Read Conall's Story
“When my son Conall was born in March this year, we had been prepared by the doctors that he may not make a sound – not cry, or even take a breath. But our little warrior, true to his name, let out a tiny squeal – a sound that will be with me forever.
Conall is the most wanted child. It was a challenging road to fall pregnant and we had finally relaxed once we reached the 14-week mark. We felt hopeful. Things were going well. Then at 17 weeks our world sank. I went for a scan and the consultant found an abnormality. After our challenges falling pregnant, it was so difficult to hear this.
Conall had Congenital Diaphragmatic Hernia (CDH). There was a hole in his diaphragm and because of this his stomach, spleen, bowel and liver grew up into his chest, displacing his tiny heart towards his right shoulder and giving his lungs very little space to develop. CDH is a life-threatening condition. We were told his was a severe case and that he had a 40-50% chance of survival. We were devastated.
When the day came for my planned c-section, I was terrified. Hearing Conall’s first little squeal was amazing. And then he was immediately whisked away. No skin-to-skin contact, no cuddles.
Conall couldn’t breathe on his own so he was taken to be intubated and prepared for transfer to the Paediatric Intensive Care Unit (PICU) in CHI at Crumlin. I watched him go with the neo-natal team and with their uniforms and backpacks on I remember thinking to myself, “he’s off on his first scouting expedition”.
At five-days-old, we entrusted our tiny, fragile baby into the hands of the surgeons in CHI at Crumlin. I cannot tell you how helpless we felt. But we had hope that he would make it through.
The surgeons re-assembled his organs and repaired the hole in his diaphragm. Now that there was room in his chest, his tiny heart would go back to where it should be. But his lungs were under-developed and struggling.
During the next five crucial weeks, Conall remained under the close care of the expert teams in PICU. He gave us a few frights, having increased pulmonary hypertension and getting sepsis. Twice he deteriorated badly and his tiny lungs collapsed due to the immense struggle they were under.
As the parent of a very sick child in PICU, you feel helpless. I felt like I couldn’t be mammy to Conall in all the usual ways – I couldn’t change nappies, wash him, feed him, comfort him. When your baby is intubated, you can see when they are crying, but there is no sound. And you can’t pick them up to cuddle them. It’s horrendously tough.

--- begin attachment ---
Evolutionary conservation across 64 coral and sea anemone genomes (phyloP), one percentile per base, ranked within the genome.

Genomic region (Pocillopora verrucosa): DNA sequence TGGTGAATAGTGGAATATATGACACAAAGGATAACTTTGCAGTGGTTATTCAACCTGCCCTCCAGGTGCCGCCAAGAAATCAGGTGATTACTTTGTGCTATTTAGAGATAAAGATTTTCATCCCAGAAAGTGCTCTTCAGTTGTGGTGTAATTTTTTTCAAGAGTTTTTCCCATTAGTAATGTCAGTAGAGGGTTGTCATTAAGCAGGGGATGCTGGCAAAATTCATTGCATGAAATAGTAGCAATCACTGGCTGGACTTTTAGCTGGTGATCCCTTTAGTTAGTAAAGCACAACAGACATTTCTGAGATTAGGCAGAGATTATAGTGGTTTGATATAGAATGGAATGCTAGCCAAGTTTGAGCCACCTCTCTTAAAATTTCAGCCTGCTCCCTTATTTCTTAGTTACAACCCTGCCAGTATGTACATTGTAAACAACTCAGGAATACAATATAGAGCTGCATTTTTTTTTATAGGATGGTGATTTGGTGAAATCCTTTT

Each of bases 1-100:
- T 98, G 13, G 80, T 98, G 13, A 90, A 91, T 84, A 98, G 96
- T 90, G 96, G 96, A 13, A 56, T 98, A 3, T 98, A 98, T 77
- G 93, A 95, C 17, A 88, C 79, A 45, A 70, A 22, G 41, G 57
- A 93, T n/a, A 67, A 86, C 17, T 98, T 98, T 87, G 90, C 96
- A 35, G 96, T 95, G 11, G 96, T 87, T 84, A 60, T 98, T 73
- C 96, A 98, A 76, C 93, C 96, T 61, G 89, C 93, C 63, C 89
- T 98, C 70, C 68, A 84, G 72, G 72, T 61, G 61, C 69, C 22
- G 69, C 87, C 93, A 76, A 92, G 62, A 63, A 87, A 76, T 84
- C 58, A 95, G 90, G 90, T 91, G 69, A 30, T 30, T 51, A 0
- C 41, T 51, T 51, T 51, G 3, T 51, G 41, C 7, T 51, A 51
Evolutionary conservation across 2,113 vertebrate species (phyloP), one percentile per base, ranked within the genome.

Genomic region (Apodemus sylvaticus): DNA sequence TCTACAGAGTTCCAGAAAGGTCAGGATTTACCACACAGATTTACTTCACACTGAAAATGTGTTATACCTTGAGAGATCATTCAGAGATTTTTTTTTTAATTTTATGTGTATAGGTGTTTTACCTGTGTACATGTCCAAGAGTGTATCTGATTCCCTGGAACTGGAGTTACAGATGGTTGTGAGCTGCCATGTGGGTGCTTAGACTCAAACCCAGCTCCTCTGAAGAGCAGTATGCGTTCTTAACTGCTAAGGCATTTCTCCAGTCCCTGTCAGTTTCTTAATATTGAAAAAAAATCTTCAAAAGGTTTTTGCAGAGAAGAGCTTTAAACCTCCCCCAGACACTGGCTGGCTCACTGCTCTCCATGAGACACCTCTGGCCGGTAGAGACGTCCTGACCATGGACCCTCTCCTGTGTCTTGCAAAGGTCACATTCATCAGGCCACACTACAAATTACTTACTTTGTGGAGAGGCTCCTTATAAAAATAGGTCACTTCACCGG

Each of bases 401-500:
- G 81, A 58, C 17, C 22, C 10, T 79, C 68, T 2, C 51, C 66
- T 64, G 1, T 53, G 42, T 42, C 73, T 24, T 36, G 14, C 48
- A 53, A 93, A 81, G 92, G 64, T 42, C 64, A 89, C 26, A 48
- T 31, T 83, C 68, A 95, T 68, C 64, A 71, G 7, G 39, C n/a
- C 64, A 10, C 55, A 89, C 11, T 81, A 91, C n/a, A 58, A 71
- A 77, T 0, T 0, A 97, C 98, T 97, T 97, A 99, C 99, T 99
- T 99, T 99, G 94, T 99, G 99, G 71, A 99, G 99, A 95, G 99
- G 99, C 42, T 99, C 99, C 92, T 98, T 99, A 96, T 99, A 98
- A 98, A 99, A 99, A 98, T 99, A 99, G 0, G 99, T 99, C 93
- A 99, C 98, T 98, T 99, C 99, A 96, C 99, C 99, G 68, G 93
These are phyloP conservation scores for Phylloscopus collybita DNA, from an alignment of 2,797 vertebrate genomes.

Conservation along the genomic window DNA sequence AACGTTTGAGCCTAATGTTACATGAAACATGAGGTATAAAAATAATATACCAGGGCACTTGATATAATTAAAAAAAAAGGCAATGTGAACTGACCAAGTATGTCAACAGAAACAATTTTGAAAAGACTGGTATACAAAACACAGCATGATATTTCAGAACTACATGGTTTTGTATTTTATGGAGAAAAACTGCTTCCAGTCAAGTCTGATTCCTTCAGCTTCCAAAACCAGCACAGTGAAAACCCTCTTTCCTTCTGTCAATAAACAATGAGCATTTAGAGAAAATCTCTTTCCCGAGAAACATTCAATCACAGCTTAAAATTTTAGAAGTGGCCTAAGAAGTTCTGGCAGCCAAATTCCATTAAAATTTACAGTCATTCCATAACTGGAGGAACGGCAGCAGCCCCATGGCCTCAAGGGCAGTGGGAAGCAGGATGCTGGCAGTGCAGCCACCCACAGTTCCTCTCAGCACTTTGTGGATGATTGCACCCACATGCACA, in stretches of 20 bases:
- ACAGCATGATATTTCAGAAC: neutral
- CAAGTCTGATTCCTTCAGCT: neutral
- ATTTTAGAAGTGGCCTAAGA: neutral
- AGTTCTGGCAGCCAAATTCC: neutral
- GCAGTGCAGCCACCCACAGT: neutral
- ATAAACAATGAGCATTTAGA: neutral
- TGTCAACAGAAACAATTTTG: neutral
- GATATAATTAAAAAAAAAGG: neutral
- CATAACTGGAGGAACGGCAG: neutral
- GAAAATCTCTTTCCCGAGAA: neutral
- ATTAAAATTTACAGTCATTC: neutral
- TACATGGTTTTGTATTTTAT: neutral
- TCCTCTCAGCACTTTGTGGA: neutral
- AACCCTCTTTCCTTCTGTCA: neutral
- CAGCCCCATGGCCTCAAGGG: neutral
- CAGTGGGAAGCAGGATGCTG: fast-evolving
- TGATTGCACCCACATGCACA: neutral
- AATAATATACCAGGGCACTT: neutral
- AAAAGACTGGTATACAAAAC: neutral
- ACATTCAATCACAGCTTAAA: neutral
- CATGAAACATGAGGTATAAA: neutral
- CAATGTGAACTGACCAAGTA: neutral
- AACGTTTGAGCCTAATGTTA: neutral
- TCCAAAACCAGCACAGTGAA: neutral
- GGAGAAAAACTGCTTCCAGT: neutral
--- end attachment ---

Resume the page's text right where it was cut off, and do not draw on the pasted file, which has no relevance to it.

Our First Cuddle
When he was two-weeks-old the nurses carefully lifted Conall and put him in my arms so we could have our very first cuddle. It was such a great feeling. It was the special moment I had missed at his birth – that moment that all mums-to-be dream about, holding their new baby.
After that I could only touch and rub his hands, feet and back until he was about six-weeks-old. Sitting in the chair in his room in PICU, I was holding Conall, singing “Somewhere Over the Rainbow” to him, as I often did, and he fell asleep in my arms. It was night-time, almost time for parents to leave. A couple of the nurses looked in on us and noticed the special moment we were having. “Stay as long as you want,” one of them said. “You are doing better than you think you are.” It was what I needed – to have that moment with Conall. And it was what I needed to hear. Their kindness has stuck with me.
Conall comes home
After six weeks in PICU he no longer needed to be ventilated and was transferred to the wards. Once he was there, I could start to do all the normal mammy things for Conall – wash him, dress him, lift him off the bed myself. Conall made great progress on the wards and stayed there for three weeks in total before he was discharged.
Conall still has challenges and is still in the care of CHI at Crumlin. We take him there every six weeks so they can keep a close eye on him. We’ll keep him cocooned, particularly due to COVID, as he is at high risk of flu and respiratory infections. Due to the possibility of re-herniation or bowel obstruction, common in CDH babies, and possible scoliosis, he may need surgery at some time in the future.
But we are optimistic about the future and very excited for Christmas. I am really looking forward to hanging up Conall’s stocking on the mantelpiece this year right next to Freya’s, and filling it with things that he can grab and chew – that’s the stage he’s at. It will fill my heart with joy to wake up at home on Christmas morning and watch Conall and Freya open their presents from Santa and play together. Freya says herself and Conall are best friends just like Ana and Olaf from Frozen.
Right now, in CHI at Crumlin, there are tiny babies, just like Conall, on the toughest of journeys. They need your support so that the incredible care teams continue to have access to the world-class equipment and research that their little patients need to have the very best chance to get better and come home.
You make all the difference
I know well just how your support, your big heart, makes all the difference to the tiny hearts in CHI at Crumlin. Advancements in recent years in technology, equipment and treatment, made possible through the kind support of donors like you, helped Conall survive his diagnosis.” -Katie, mammy to Conall and Freya.
With your support we will continue to do #WhateverItTakes for children like Conall. Will you give a special Christmas gift today to help give critically-ill babies like Conall the hope of many more Christmases to come?